A bold and wise princess who doesn’t need a prince

As a woman in what had been a man’s world, I was a target. But I learned not to let barbs fester, and that helped me forge ahead.

Linda Bleck

We never knew why my father took over storytelling for his three little girls, but we always suspected it was to save us from “Sleeping Beauty.” Walt Disney’s masterwork hit the big suburban screens in 1959 with a message for girls as vivid as its widescreen Technirama: If you’re pretty enough, a prince will rescue you.

In a masterstroke of counterprogramming, my father invented a series of bedtime stories featuring three princesses who happened to be just our ages and even looked like us.

For some reason, the grownups were never around when peril struck. So, night after night, it was up to the three sisters to save the village, which they always managed to do just about the time that one of us fell asleep.

It did occur to us that this village was either highly unfortunate or its adults incredibly inept that so much fell to these little girls. We also saw that our parents wanted us to be strong. These girls didn’t need to be rescued. They were alert, wise, and bold. That was enough. 

But how to carry this storyline into life was not obvious. The fifth-grade teacher might like you if you raised your hand in class, but what about the boy you hoped would ask you to dance? Experience showed that boldness could have a downside.

By the 1970s, there was a cottage industry explaining to women what was holding them back. We needed mentors, networks, and constant vigilance to manage our careers and break through the invisible “glass ceiling” limiting our progress. But in my early experience, glass ceilings were not often invisible. Women were just beginning to be admitted to what had been men-only colleges, and teaching jobs followed. Some who were not pleased showed it. 

I loved to tell my network about the welcome dinner for new graduate students in a vast, candlelit Gothic hall. I sat next to the dean of the graduate school, whose first words to me were: “I don’t know why the graduate school is now admitting women. You’ll all just get married, have babies, and your education will be wasted.”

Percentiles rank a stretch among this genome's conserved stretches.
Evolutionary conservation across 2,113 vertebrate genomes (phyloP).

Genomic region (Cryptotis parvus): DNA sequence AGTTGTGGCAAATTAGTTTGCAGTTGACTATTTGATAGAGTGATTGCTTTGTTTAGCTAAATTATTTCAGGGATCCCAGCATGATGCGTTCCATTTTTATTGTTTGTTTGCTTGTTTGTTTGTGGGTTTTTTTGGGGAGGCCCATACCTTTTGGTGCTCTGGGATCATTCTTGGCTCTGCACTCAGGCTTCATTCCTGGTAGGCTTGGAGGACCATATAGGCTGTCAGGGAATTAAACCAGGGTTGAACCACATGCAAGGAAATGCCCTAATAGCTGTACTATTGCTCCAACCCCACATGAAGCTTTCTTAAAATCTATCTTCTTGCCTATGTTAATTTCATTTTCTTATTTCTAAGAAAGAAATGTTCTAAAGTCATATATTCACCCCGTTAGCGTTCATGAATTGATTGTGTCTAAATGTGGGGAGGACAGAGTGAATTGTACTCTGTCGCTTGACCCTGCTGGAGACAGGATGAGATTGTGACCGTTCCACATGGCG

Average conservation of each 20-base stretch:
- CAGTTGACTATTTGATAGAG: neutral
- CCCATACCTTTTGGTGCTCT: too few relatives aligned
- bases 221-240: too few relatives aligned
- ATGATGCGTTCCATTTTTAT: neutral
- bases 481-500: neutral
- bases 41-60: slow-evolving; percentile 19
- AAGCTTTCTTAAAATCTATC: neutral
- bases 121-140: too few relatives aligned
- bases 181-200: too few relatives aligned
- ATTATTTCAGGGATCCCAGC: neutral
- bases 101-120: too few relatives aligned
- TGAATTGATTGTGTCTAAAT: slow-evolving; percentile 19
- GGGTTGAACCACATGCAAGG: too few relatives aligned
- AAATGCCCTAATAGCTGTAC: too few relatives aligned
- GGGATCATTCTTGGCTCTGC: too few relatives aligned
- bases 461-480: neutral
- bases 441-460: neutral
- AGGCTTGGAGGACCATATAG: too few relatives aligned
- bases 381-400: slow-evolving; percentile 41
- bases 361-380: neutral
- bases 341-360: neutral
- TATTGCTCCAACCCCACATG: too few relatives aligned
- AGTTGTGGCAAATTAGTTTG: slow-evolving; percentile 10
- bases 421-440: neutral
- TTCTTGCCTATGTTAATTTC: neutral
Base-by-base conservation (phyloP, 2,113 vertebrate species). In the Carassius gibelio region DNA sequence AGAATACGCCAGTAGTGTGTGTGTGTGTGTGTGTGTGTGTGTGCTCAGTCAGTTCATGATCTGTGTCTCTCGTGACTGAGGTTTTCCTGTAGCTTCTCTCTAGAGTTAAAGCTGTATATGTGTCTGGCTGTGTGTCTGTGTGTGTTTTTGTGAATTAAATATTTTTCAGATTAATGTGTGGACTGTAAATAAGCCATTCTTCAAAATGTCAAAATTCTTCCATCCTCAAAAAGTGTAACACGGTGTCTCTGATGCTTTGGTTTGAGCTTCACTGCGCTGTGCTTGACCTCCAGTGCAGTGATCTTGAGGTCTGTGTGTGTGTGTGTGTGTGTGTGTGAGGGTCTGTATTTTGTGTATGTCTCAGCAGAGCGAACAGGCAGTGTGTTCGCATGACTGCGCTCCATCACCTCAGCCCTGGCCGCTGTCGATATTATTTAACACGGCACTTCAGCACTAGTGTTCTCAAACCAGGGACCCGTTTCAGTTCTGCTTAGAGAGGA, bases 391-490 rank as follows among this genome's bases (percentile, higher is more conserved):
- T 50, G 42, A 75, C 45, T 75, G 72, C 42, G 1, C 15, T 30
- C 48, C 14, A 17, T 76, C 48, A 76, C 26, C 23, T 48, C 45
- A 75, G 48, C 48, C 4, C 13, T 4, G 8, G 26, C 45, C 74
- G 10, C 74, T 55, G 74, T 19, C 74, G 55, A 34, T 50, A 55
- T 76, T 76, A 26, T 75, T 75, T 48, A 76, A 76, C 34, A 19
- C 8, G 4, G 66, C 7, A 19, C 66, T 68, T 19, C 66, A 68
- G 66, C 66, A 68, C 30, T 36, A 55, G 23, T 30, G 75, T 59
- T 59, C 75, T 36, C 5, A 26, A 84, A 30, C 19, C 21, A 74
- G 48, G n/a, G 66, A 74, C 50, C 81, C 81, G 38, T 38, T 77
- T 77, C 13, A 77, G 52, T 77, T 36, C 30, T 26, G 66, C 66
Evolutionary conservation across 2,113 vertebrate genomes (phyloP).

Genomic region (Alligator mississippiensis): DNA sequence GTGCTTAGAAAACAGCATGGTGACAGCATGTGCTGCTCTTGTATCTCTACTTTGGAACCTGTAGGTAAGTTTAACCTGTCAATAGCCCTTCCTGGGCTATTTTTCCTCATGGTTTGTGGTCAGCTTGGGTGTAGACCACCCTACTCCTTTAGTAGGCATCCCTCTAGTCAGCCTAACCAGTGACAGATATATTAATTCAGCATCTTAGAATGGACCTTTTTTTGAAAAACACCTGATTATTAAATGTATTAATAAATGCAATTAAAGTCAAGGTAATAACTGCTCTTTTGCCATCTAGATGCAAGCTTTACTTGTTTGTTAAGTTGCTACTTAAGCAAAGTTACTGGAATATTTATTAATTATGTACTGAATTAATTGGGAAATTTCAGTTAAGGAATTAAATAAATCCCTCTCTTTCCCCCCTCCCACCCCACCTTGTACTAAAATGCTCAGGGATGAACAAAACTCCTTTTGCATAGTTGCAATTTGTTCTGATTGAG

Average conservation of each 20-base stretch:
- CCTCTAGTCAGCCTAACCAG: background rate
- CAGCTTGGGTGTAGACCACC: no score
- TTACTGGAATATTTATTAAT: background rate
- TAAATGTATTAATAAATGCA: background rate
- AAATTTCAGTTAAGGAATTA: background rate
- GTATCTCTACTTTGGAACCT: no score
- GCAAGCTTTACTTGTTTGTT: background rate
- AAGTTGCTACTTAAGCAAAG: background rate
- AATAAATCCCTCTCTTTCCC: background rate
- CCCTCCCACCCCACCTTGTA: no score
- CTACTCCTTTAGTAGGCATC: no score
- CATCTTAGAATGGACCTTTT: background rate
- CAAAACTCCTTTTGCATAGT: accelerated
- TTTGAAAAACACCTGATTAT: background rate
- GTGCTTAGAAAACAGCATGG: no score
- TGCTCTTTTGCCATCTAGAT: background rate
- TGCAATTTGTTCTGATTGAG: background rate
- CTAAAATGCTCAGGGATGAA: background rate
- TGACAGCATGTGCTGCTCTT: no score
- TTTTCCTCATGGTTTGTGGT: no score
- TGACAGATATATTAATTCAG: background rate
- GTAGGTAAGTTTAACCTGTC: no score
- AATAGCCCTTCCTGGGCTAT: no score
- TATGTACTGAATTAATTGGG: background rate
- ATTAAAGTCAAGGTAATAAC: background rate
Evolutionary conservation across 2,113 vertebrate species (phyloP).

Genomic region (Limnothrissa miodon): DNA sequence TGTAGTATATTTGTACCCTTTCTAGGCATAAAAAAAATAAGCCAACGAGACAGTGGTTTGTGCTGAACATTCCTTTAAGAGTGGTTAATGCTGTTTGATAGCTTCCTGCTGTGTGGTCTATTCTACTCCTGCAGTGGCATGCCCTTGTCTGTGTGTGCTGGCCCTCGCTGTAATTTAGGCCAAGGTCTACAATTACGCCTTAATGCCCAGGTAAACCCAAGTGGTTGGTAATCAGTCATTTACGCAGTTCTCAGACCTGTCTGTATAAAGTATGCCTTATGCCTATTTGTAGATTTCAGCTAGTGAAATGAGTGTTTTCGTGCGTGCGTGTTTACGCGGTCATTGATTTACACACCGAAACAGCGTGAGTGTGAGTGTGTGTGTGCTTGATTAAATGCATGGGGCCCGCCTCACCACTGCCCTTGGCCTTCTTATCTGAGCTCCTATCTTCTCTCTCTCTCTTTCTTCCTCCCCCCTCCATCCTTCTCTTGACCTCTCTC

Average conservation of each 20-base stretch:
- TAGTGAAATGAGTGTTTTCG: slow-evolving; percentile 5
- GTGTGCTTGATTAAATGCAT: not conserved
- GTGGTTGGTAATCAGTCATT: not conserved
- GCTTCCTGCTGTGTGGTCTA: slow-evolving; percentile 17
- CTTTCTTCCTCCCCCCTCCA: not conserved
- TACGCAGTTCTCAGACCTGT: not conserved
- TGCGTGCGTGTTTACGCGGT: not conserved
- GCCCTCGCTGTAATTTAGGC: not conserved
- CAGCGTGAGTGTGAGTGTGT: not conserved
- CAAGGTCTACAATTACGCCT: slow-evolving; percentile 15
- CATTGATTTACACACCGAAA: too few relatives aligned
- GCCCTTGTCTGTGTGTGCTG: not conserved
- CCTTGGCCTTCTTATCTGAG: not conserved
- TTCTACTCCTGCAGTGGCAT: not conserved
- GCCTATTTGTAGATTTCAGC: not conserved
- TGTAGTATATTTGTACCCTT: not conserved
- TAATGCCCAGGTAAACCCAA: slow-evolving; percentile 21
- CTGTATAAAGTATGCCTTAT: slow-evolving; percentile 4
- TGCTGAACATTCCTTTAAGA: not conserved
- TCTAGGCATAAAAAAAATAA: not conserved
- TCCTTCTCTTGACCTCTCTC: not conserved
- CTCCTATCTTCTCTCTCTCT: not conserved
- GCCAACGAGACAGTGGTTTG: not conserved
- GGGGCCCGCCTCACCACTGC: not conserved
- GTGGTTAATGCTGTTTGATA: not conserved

After a few days to recover, I began telling friends this story and found their laughter and support encouraging. Soon, I had accumulated many such stories, all hilarious when told from my point of view. There was the department chair who told me at our first meeting that he used math requirements “to keep little girls out of the program.” Or the job interview that opened with the question: “Isn’t it amazing how so many unqualified women are now getting job interviews?” All good for laughs. 

Then, one of them hit hard. A colleague I trusted urged me, soberly, to quit teaching, because “If you don’t leave political science, you will lose everything feminine about you.” In today’s culture, that remark goes straight to laugh line. But on that day, in that place, something went crash. I walked back to my rented apartment over a garage convinced that my career was over. That’s usually a time to call a mentor, but he was the mentor. Nor was it a moment to enlist the network. Pity or encouragement both seemed intolerable.

In the quiet that followed, I opened a Bible, looking for any thought more inspiring than my own. Here’s the first thing I read: “How long will thou go about, O thou backsliding daughter? for the Lord hath created a new thing in the earth, A woman shall compass a man.” (Jeremiah 31:22) 

I had no idea what that meant, but there were other Bibles around, so I looked up that verse in another translation: “How long will you hesitate, O erring daughter? Why, the Eternal makes a new thing upon earth; frail woman becomes manly!” (The Bible, James Moffatt Translation)

Then, I laughed. While losing someone else’s idea of femininity might have seemed a great loss, losing frailty surely was not! 

The power of that promise sustained me. I taught political science for seven more years with a great sense of appreciation for the opportunity, until taking up journalism, which I loved more. 

I also learned to stop telling war stories for entertainment, until now, when they may help someone. What I found was that the weight of these “funny” stories accumulates, like the chains dragged around the afterlife by Marley’s Ghost. Over time, it’s hard not to come to see yourself as a victim, permanently limited by the thoughts of others. In effect, I was building my own glass ceiling – out of granite.

When my telling of the stories eased off, so did my scars and bruises. Resentment over these past incidents mercifully subsided. Did the barbs stop? No, but they did not linger on in my thought. 

Still waiting for a prince? Be one.

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